What's so important about sync speed?
- What is sync speed: http://betterfamilyphotos.blogspot.com/2010/07/why-is-sync-speed-optimal-for-flash.html
- Bounce flash at sync speed: http://betterfamilyphotos.blogspot.com/2010/11/most-efficient-setting-for-bounce-flash.html
- High speed sync has a 2-stop power loss compared to non-HSS: http://betterfamilyphotos.blogspot.com/2010/05/improving-flash-efficiency-with-nd.html
Here's Neil van Niekerk's explanation of the issue:
Put another way, at 200 ISO, your flash has 1 stop more range or can shoot at a 1-stop narrower aperture relative to 100 ISO, so that even though you may need to shoot at a narrower aperture at 200 ISO (as opposed to 100 ISO), the relative power of your flash (compared to ambient) won't diminish.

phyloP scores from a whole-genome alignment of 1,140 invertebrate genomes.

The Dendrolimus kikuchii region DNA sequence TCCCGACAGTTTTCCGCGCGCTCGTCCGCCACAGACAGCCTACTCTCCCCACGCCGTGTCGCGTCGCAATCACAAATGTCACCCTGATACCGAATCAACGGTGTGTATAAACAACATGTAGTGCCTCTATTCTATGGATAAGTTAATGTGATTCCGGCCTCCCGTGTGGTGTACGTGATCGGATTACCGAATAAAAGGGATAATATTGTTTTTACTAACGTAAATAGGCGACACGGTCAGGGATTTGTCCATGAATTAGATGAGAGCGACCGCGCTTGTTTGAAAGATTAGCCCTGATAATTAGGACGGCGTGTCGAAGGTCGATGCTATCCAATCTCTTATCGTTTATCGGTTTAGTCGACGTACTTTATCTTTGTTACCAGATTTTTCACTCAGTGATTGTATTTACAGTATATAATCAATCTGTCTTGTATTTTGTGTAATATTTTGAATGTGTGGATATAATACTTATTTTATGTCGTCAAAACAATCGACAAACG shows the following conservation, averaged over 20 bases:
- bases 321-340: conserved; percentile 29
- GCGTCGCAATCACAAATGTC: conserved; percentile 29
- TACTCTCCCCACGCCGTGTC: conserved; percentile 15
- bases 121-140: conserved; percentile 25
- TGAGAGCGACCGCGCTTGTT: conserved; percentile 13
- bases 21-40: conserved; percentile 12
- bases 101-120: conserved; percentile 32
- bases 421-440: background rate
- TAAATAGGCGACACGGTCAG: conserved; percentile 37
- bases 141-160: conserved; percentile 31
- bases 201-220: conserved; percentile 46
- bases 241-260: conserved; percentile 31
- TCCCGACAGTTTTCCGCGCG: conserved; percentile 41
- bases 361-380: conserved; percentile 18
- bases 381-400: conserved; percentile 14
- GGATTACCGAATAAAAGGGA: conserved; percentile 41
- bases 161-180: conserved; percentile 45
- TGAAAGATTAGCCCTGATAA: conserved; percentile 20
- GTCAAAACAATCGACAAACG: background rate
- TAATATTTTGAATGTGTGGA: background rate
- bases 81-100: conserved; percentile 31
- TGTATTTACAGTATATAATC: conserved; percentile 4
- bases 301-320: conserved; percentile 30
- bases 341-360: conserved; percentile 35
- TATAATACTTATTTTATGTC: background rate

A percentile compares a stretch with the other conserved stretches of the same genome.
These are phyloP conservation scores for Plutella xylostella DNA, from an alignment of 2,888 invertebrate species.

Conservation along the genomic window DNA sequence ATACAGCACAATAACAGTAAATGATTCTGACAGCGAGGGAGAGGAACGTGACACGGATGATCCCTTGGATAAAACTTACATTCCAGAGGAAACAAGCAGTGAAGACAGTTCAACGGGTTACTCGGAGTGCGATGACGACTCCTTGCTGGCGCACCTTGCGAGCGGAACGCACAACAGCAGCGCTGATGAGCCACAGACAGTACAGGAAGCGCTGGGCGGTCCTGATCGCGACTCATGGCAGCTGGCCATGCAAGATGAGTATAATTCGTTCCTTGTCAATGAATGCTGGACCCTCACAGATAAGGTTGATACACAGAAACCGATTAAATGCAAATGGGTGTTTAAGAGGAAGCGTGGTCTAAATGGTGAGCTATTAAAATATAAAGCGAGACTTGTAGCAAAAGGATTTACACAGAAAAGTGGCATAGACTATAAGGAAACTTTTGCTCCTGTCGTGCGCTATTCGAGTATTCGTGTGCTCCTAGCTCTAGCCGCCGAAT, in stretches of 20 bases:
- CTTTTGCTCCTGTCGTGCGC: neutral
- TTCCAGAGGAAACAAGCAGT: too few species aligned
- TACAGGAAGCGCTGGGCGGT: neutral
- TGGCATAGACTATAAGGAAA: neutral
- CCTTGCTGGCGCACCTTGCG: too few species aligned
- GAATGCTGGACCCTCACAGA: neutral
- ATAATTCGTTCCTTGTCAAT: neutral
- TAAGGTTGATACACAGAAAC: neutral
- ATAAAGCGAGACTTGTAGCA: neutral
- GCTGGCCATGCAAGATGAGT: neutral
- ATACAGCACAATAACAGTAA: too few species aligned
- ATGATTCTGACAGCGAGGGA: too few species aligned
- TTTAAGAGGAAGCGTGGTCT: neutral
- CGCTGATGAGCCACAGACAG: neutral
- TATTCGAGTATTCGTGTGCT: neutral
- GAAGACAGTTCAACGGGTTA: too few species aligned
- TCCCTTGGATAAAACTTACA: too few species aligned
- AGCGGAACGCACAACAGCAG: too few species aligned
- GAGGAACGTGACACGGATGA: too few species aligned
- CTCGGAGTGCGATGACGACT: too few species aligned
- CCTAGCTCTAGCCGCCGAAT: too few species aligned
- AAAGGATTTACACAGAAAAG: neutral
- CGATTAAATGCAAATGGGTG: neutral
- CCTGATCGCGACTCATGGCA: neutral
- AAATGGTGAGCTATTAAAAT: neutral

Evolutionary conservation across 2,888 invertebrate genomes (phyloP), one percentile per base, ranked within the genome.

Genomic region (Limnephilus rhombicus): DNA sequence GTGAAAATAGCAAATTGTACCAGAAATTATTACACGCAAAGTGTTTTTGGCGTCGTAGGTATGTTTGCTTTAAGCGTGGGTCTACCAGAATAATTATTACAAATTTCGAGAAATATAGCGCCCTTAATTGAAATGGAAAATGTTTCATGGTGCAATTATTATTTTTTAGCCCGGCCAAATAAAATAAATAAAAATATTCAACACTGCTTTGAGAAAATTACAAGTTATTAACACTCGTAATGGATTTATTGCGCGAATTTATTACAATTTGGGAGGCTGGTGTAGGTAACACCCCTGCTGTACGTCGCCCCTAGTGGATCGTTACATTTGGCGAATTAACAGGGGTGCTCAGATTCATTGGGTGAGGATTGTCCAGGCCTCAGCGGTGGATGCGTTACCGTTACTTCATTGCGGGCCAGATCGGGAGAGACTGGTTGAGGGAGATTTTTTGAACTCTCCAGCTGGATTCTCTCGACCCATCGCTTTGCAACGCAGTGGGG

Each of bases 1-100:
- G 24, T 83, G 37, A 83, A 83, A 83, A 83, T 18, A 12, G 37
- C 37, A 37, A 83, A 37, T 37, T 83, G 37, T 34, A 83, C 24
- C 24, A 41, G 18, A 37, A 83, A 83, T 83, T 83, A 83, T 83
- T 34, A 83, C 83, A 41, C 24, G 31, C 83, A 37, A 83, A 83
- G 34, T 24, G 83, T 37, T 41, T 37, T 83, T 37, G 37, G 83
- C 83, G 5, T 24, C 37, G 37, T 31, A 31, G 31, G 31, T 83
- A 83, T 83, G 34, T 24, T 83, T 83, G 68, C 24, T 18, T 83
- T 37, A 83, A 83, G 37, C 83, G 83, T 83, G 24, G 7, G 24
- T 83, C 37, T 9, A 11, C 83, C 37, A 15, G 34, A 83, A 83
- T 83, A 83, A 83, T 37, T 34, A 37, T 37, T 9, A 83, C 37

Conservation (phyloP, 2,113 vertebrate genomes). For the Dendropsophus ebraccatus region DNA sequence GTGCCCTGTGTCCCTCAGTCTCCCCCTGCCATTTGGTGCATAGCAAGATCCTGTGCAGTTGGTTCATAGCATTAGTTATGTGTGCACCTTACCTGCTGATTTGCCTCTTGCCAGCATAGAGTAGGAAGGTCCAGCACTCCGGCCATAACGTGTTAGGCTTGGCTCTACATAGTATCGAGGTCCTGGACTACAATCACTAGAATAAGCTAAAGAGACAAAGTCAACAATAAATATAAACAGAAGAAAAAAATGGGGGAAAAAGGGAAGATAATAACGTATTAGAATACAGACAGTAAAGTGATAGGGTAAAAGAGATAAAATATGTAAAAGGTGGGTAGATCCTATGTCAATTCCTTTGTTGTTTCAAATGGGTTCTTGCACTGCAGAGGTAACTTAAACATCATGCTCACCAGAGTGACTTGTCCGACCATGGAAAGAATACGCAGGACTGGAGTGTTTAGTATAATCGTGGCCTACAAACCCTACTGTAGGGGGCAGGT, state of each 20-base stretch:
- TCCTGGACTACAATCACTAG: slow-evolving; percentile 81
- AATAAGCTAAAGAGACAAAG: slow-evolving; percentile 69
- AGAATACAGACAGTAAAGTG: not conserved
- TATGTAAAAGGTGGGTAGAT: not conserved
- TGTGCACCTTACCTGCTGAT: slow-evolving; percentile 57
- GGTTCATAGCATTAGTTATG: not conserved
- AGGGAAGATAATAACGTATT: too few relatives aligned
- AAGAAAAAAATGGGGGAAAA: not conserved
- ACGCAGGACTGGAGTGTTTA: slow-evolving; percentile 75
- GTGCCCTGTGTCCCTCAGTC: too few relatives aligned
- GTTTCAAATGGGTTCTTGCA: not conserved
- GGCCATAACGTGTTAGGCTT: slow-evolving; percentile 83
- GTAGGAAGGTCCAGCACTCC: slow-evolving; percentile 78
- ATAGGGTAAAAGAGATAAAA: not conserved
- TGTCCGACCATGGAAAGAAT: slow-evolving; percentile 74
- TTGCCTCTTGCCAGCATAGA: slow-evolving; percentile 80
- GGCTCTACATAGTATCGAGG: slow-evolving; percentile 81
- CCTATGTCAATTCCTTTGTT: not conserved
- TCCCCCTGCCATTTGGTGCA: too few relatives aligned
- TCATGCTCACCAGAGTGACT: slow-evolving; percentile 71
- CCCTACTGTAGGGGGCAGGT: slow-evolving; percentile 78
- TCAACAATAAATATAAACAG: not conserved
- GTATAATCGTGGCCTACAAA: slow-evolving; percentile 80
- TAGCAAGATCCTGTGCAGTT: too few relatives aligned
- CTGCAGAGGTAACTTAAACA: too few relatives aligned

If you're looking for a camera with a very high sync speed, the ones I'm aware of with 1/500 sync speed are:
- Nikon D70 - has a built-in flash commander for one group.
- Nikon D70s - has a larger 2-inch LCD screen than the D70.
- Nikon D50 - sensor has less noise than the D70 or D70S, but is an entry-level Nikon with no rear dial, no commander mode, and no built-in focus motor.
- Nikon D40 - also an entry-level Nikon; has an even better (lower noise) sensor than that of the D50.
Nikon D300, D300S, D7000, D700
Note: I don't know how this higher sync speed works nor do I know what the power loss is.